Thompson's Clodendrum is grown as an ampel vine and is let along the shelf or along the wall. As a support, an ordinary string, special lattices or fastenings are suitable. Thus, with enough light, you can direct the plant anywhere.
But if you prefer bushy clerodendrum, you can not do without regular molding. Trim too long and elongated shoots, as during normal pruning.
Leave only 3-4 of the strongest lignified shoots and completely cut the rest. As soon as new green shoots appear, pinch them right away - and the plant will gradually shrub.
Such a bush is not recommended to be propagated by division: if root shoots are not cut, it will be thicker. And if it’s time to thin out the clerodendrum, shorten the stems from the middle.
Planting and reproduction
Cuttings for the propagation of Thompson clerodendrum are simpler, faster and more familiar, and the shoots can be left after pruning. They take root quickly in water and after that you can plant them in pots with a diameter of 6 cm or more. For the first time, cover the young seedlings with a cap to create the effect of a mini-greenhouse until the first strong shoots appear.
But you can use seeds too: they are sown by mid-March in a mixture of soil, peat, sand and water. After that, it is important to ensure stable humidity, temperature and lighting. Therefore, in an apartment such a technology is not entirely convenient - it is rather a greenhouse or greenhouse option.
After 1-1.5 months, seedlings appear, which soon stretch into bright green leaves. After this, the seedlings must be dived or planted on the same flowerpots with a diameter of 6 cm or more. Further care is the same as for adult Thompson clerodendrums.
A young growing plant needs to be replanted as the diameter of the pot increases. For adult clerodendrum, transplanting once every few years into the same pot is enough to renew the soil and cut the rhizome.
How to make Thompson's Clodendrum bloom?
As already mentioned, in order for the clerodendrum to bloom lushly and intensively, not only proper care is important, but also a state of rest. For the winter, remove the vine to a cooler place and reduce watering to a minimum. So she will be able to lose leaves, gain new resources and in the spring will again grow into buds.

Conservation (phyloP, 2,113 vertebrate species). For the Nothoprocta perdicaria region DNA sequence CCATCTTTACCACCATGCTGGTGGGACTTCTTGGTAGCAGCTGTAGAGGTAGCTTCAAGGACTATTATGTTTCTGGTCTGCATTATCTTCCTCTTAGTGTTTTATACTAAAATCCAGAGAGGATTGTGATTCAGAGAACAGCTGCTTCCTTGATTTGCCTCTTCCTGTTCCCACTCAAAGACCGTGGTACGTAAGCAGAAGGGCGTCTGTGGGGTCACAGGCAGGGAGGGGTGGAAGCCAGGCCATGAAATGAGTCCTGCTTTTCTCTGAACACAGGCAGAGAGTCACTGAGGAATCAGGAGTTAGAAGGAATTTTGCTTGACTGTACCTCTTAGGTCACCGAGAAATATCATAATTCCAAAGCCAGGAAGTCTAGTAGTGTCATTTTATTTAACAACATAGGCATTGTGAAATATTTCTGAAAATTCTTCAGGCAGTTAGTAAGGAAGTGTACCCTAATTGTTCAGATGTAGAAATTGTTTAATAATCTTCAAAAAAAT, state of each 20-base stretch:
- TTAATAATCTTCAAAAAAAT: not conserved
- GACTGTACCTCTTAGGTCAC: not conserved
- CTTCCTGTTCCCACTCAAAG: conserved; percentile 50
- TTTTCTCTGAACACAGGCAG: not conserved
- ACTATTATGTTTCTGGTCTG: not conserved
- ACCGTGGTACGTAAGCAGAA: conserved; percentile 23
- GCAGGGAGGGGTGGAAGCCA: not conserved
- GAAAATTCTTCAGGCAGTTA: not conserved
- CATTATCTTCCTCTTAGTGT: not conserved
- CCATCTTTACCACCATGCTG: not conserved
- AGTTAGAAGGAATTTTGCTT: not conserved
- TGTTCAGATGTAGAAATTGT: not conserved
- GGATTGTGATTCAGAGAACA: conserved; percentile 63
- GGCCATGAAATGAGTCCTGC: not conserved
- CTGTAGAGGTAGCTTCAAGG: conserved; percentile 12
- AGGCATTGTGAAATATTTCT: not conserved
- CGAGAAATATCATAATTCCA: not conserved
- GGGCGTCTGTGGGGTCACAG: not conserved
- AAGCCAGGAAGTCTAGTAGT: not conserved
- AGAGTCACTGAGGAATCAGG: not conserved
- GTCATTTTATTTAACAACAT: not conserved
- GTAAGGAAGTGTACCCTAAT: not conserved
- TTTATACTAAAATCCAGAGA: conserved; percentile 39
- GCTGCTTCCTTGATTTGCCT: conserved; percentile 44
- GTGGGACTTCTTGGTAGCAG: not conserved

Wintering in a room that is too warm is the most common reason why the clerodendrum does not bloom. But this can be corrected: place the plant in a dark and cool place for at least 2-3 weeks, after which cut the old shoots, replace the soil and watering force. This should help restore flowering, even if the winter went wrong.
Pests and diseases
The main reason for all the problems of clerodendrum in the apartment is improper care. Summer leaf fall indicates low humidity, insufficient watering, lack of nutrients, and brown or yellow spots on the leaves - sunburn. After an improper wintering, the clerodendrum simply will not bloom - it will not have enough resources.
Of the pests, thick aphid foliage is most often attacked by aphids or spider mites. A thin web can be seen visually, and white dots appear on the leaves on the back. The whitefly is evidenced by a brilliant coating, and the insect itself is hidden on the back of the leaf.
Due to the mealybug, plant growth slows down, leaves fall off, and light balls form on the surface. Another possible reason for wilting is the scab, which can be seen on the brown pustules on the stem.
First, thoroughly rinse the flower with warm water, after covering the soil with a film. Then trim all irreversibly damaged branches and treat the plant with insecticides.
Clerodendrum Thompson - photo
Thompson's Clodendrum is considered to be one of the most beautiful home creepers for good reason. Still doubt it? We have compiled this selection of photos especially for you!